The lodash _.zip method and other related topics

The lodash _.zip method can be used to zip some separate arrays into one array of arrays. It is one of several helpful methods in lodash for working with multi-definitional arrays, as _.zip can be used as a way to create them. Another such method is _.chunk that can be used to make a multi deferential array from a single array, while _.zip can make them from two, or more arrays.

1 - What to know with lodash zip and more before continuing

This is a post on the _.zip method in lodash one of the many array methods in lodash. I will be writing about this method, some use case examples with it, as well as many other related topics. I assume that you have at least some background with javaScript, and are just currently exploring lodash, what lodash has to offer, and native javaScript alternatives to many of the lodash methods such as lodash zip. So in this section I will be going over a few things to be aware of, but will not be getting into the basics of javaScript and html in general.

1.1 - Multidimensional arrays as arrays of arrays in javaScript

In javaScript there are going to be times where I will want to structure data in a multidimensional kind of way. You might be wondering what this might have to do with the lodash zip method, well we will be getting to that shortly, but this is a related topic that you should be up to speed with before hand.

So then in javaScript one way to have a multidimensional array is as an array of arrays like this:

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// an array of arrays
var matrix = [
[1,2,3,4],
[1,0,5,1],
[1,0,0,1],
[2,1,1,3]
];
var x = 2, y = 1,
// I can get a single element like this
el = matrix[y][x];
console.log( el ); // 5

1.2 - Multidimensional arrays as just a single linear array

Another way of having a Multidimensional is as just a single array that follows a pattern when it comes to the index values. In that case it is just a matter of knowing the proper expression that needs to be used to get and set elements in the matrix. For an example of this consider the following.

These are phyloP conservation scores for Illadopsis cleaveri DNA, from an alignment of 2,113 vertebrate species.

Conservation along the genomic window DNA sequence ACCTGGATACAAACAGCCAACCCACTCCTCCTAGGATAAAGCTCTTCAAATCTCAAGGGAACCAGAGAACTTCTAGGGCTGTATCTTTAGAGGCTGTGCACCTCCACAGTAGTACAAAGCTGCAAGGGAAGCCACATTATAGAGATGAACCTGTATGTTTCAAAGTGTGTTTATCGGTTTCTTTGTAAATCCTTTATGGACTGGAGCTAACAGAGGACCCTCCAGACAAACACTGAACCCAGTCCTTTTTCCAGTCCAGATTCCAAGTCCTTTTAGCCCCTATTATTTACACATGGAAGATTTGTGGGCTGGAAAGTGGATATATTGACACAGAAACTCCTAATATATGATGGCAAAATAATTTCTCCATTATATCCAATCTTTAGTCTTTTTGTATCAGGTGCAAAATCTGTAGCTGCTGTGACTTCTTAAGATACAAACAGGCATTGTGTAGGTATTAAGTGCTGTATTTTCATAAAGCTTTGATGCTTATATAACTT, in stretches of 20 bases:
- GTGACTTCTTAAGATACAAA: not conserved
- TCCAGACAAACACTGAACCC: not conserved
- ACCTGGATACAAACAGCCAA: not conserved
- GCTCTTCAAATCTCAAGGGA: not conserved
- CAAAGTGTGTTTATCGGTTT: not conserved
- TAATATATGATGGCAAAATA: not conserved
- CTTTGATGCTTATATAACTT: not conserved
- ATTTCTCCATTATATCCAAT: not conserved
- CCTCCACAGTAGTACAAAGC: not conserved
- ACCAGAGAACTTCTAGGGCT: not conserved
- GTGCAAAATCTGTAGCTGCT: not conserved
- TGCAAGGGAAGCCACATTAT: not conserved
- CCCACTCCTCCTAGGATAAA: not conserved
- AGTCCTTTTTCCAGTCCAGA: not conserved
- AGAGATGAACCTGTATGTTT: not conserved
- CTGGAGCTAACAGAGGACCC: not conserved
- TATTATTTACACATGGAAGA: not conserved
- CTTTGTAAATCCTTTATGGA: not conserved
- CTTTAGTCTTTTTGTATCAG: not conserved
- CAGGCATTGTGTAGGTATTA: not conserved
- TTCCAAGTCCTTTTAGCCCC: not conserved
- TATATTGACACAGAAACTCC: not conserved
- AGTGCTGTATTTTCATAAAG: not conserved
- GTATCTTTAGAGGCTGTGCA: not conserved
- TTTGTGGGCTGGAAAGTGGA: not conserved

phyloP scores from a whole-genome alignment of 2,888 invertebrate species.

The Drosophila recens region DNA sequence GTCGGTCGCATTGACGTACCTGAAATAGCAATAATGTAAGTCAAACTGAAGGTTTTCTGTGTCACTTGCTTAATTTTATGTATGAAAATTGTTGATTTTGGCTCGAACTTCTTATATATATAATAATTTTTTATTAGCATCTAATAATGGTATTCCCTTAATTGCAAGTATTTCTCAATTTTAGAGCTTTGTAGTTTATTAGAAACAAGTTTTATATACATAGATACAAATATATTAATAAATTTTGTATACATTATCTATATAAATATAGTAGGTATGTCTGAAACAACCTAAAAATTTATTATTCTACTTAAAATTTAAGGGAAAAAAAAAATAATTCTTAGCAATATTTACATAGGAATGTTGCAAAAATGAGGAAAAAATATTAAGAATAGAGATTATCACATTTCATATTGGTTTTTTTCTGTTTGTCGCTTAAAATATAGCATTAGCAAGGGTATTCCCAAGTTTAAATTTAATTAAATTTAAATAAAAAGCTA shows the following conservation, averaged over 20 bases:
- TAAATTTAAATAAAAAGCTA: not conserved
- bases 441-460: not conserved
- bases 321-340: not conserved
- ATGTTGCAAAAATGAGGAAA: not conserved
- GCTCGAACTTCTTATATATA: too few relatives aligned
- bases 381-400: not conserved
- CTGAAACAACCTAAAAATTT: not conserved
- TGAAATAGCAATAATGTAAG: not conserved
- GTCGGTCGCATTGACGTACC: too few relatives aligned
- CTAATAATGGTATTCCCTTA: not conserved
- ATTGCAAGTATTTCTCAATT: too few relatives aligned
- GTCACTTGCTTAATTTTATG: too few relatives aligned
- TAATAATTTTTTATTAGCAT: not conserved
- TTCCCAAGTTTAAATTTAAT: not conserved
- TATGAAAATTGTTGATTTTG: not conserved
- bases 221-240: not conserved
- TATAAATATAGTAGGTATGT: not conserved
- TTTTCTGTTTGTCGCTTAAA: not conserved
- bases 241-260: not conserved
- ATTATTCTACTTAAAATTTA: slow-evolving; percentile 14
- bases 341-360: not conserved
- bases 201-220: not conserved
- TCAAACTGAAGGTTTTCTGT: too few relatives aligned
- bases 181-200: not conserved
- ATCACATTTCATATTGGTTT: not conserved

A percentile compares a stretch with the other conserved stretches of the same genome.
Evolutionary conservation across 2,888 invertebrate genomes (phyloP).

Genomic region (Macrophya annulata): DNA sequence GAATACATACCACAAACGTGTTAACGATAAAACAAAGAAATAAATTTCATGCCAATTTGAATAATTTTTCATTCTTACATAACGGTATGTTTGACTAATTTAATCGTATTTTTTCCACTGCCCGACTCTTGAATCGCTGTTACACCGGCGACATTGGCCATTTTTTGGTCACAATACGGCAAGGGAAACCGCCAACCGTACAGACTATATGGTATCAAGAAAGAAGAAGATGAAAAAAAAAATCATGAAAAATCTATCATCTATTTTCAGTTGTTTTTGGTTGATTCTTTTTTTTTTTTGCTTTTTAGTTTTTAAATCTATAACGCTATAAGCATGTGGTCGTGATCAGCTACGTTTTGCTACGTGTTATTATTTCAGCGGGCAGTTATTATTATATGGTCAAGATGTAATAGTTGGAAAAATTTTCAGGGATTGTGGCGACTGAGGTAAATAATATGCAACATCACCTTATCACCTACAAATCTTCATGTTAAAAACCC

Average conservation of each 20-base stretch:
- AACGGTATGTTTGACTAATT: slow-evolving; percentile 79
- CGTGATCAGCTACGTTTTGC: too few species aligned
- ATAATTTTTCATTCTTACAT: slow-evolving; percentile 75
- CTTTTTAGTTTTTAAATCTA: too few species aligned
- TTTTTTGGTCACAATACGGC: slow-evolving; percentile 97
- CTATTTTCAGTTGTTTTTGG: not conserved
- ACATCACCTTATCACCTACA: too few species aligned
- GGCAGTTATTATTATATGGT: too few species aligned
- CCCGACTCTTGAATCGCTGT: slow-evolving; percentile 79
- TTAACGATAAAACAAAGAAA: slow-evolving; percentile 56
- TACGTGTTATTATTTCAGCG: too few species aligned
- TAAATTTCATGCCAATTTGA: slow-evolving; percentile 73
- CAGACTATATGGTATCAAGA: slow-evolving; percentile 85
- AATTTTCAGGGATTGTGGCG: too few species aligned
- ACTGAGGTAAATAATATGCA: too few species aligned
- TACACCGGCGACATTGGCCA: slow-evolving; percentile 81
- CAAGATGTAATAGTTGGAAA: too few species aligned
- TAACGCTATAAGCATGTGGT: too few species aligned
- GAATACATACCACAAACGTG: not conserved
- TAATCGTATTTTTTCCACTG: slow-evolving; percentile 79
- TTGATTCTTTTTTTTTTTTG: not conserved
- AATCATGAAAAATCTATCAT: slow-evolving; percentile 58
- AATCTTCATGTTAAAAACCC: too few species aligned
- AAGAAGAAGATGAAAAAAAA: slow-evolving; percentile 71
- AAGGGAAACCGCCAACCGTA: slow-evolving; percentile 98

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// just a single array
var matrix = [1,2,3,4,1,0,5,1,1,0,0,1,2,1,1,3],
w = 4;
var x = 2, y = 1,
// I can do the same thing with a single array
// if I know the width
el = matrix[ y * w + x];
console.log(el); // 5

So you have arrays of arrays, and just arrays with elements positioned in a way in which they follow a pattern with respect to the index values. In other words there are just two different general ways of doing the same thing when it comes to having a multidimensional array. In lodash there are a few methods of interest that help make quick work of converting between these two ways have having data organized in arrays that I will be touching base on. However this is a post mainly on the lodash zip method so lets get to a basic example of that at least now that we have a basic understanding of arrays of arrays in javaScript.

2 - Basic example of _.zip

_.zip works by making the first element of the first array given to it also the first element of the first array in what is returned, but then the second element in what is returned comes from the first element in the second array given to it, and so forth. _.unzip can then be used to unzip what is returned back into a collection of the original arrays that where given.

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var x = [10,20,30],
y = [8,16,32],
matrix = _.zip(x,y,[5,5,5],[3,3,3]);
_.each(matrix, function(pt){
console.log(pt);
// [10,8,5,3]
// [20,16,5,3]
// [30,32,5,3]
});

3 - _.zip, _.unzip, _.flatten, and _.chunk

So if I have a bunch of single stand alone arrays, and I want to zip them together into an array of arrays I can do that with _.zip. I can then unzip them back into the way there where before using _.unzip. Another method of interest is _.flatten that will flatten an array of arrays into a single array, and then _.chunk can be used to break it back down into an array of arrays with a given width.

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var r1 = [1,1,1,2],
r2 = [2,0,0,1],
r3 = [3,5,0,1],
r4 = [4,1,1,3];
// zip can be used to zip these arrays
// into the array of arrays example
var matrix = _.zip(r1,r2,r3,r4);
var x = 2, y = 1,
el = matrix[y][x];
console.log(el); // 5
console.log(matrix);
// [[1,2,3,4]
// [1,0,5,1]
// [1,0,0,1]
// [2,1,1,3]]
// unzip will put them back
matrix = _.unzip(matrix);
console.log(matrix);
// [[1, 1, 1, 2]
// [2, 0, 0, 1]
// [3, 5, 0, 1]
// [4, 1, 1, 3]]
// flatten can the me used to give me the single
// array example
matrix = _.flatten(_.zip(r1,r2,r3,r4));
var x = 2, y = 1,w=4;
el = matrix[ y * w + x];
console.log(el); // 5
console.log(matrix);
// [1, 2, 3, 4, 1, 0, 5, 1, 1, 0, 0, 1, 2, 1, 1, 3]
// and then _.chunk will give me the arrays, or arrays again.
console.log(_.chunk(_.flatten(_.zip(r1,r2,r3,r4)),w));
// [[1,2,3,4]
// [1,0,5,1]
// [1,0,0,1]
// [2,1,1,3]]

4 - Conclusion

So _.zip is a useful method, and it seems like a good match with the _.chunk, method that will break a linear array into an array of arrays. There is also the _.flatten method as well that can be used to flatten an array of arrays into a linear array.